Sunday Times Books LIVE Community Sign up

Login to Sunday Times Books LIVE

Forgotten password?

Forgotten your password?

Enter your username or email address and we'll send you reset instructions

Sunday Times Books LIVE

Crime Beat

@ Sunday Times Books LIVE

Peter Temple’s novels feature in Mike Nicol’s crime wrap for Fine Music Radio

An Iron RoseBlack TideThe broken shoreBy special arrangement with FMR, Crime Beat posts Mike Nicol’s bimonthly wrap of crime novels.Today, he features the novels of Peter Temple – an Australia-based writer of local origin whose work merits more attention on local book shelves.

There must come a time when crime fiction readers, desperately searching for something new, sigh, oh no, not another police procedural. Not another Kay Scarpetta wannabe going through the forensic stuff. I have these moments frequently when I pick up a crime novel with a plodding first sentence and want to shout: isn’t there anyone out there with a sense of style? With a love of language. Usually there is no answer. But sometimes there is.

Like this:

‘In the late autumn, down windy streets raining yellow oak and elm leaves, I went to George Armit’s funeral. It was a small affair. Almost everyone George had known was dead. Many of them were dead because George had had them killed.’

I read the first sentence a couple of times before I read the whole paragraph. And when I’d finished reading the paragraph I knew that once again my prayers had been answered.

The author is a man called Peter Temple – who has a South African connection in that he was born here – but whose crime writing is firmly embedded in his adopted country, Australia.

Peter Temple’s crime novels are fairly recent, dating back to the mid-1990s. Until a few years ago he was one of crime fiction’s best kept secrets. And then suddenly Peter Temple was picked up by a UK publishing house and got the sort of international audience an author who can write – and there are few of them – deserves.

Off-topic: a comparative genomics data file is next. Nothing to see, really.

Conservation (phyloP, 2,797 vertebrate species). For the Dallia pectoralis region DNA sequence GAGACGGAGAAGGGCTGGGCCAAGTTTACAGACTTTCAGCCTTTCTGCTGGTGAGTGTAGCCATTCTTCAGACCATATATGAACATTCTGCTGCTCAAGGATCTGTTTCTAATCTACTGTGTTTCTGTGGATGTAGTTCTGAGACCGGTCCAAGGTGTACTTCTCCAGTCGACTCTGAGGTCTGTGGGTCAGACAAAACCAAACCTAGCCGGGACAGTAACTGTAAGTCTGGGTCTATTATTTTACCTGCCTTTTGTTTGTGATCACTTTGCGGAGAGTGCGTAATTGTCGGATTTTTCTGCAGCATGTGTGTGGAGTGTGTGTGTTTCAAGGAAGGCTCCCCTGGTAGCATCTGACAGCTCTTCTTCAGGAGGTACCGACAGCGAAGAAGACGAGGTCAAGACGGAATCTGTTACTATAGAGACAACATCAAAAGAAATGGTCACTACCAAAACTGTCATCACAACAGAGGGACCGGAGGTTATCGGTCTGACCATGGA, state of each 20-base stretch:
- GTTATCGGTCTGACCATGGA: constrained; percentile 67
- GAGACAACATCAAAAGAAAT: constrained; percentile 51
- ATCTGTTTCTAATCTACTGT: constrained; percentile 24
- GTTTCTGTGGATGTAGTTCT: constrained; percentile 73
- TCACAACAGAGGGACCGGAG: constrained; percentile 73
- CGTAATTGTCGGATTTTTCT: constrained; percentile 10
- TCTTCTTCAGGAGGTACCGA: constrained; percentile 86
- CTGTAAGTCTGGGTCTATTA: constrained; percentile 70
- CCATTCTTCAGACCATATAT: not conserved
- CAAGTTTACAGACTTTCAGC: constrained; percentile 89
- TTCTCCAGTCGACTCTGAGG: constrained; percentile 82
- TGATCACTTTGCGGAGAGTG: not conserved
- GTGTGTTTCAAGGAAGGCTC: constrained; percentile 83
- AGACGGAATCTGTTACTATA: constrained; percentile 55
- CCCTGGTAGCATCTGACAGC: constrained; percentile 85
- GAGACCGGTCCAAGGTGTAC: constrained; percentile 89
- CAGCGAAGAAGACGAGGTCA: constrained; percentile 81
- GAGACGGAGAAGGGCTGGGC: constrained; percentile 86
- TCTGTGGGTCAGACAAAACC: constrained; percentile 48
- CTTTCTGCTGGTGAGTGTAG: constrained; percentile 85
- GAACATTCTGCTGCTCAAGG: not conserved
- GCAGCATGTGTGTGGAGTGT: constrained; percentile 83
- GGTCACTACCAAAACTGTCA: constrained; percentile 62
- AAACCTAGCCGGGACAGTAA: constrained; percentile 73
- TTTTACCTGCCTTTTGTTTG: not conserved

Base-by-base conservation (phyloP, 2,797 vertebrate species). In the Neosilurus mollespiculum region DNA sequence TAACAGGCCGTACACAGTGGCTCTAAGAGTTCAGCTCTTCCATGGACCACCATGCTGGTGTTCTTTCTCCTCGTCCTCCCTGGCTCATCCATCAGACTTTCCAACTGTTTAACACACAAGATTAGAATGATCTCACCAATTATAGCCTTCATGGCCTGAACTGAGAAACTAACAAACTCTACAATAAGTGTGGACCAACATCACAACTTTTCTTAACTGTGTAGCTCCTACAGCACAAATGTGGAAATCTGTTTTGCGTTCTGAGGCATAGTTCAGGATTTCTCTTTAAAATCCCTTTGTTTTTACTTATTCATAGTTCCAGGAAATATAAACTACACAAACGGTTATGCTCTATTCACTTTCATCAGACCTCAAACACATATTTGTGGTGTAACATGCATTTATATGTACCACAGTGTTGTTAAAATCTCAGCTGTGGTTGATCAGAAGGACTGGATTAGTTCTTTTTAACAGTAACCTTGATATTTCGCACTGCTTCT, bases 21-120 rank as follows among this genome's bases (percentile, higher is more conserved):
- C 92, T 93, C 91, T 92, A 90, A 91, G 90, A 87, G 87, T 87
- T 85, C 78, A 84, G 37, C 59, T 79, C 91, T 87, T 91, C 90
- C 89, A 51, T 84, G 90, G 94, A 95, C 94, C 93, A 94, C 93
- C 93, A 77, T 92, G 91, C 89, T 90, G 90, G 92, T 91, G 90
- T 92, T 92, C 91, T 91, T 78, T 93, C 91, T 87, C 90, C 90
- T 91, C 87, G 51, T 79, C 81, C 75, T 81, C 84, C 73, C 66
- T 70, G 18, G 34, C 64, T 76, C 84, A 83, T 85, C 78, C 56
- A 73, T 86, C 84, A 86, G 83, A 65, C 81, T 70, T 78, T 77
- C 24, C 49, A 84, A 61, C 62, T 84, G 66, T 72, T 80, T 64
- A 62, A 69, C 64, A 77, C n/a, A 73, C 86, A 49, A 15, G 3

In the last ten years Peter Temple has won five Ned Kellys – the highest award for crime writing in Australia – and this year he won the Crime Writers Association’s prestigious Duncan Lawrie Dagger for the novel, The Broken Shore. Unfortunately The Broken Shore did not come in for review, but I shall track it down.

The three Peter Temple books that I asked for I read one after another with the kind of hunger that signals here is something wonderful. Yet I learn from Andrew Marjoribanks at Wordsworth Books that Peter Temple is hard to sell precisely because he’s new. The next Michael Connelly comes in and readers buy it because they know what they’re getting. And what they’re getting is highly readable but it is also more of the same.

So if you’re adventurous, if you’re a real enthusiast for the genre, get hold of a Peter Temple.

The paragraph I quoted opens the novel Black Tide. This features a suburban lawyer Jack Irish – a truly great creation who isn’t a drunk nor a druggie spiking himself with Voltarin, who is amusing, who might have sad love affairs but who has them anyhow, and who has a dogged persistence that one wants in a lawyer who acts more like a private investigator. There are four Jack Irish books, Bad Debts, Dead Point and White Dogs being the other three.

Black Tide is the most recent in that it was published in Australia in 1999 and has just come out internationally. In short, it’s about Jack doing a favour for an old friend of his father’s and in the process digging down into the netherworld of drug money and arms deals and CIA mavericks and ‘the good old boys from Manila’ who are anything but good. This is stylish, humorous crime writing at its best that also features some wonderful asides on carpentry and horse racing. It’s the sort of book you don’t want to end.

So is An Iron Rose. This one features ex-cop MacArthur John Faraday – Mac for short – who has opted out of cop life to make a quiet living as a country blacksmith. Temple has a thing about his protagonists being craftsmen. There are memorable descriptions of Mac going about his metal work and some equally telling ones of Mac playing footy for the local team.

Set against this domestic bliss is a story both horrible and deadly. As Mac starts questioning the apparent suicide of his best friend he turns up a decay that festers at the heart of the local community and has tendrils reaching into higher circles. Again, Peter Temple’s concern is less with personal deviancy, more about social malfunctioning.

The third Temple novel, In The Evil Day, is a thriller, less successful for me than the other novels because the plot was unnecessarily labyrinthine but still a book worth reading for the characterisation and the dialogue and the action. The opening chapter which is set in Johannesburg will become a classic of that city and, in a way, sets a bench mark for local thrillers.

So if you’re looking for something different try any one – or better still, all – of these Peter Temple books.

They are Black Tide, An Iron Rose and In The Evil Day (published by Quercus).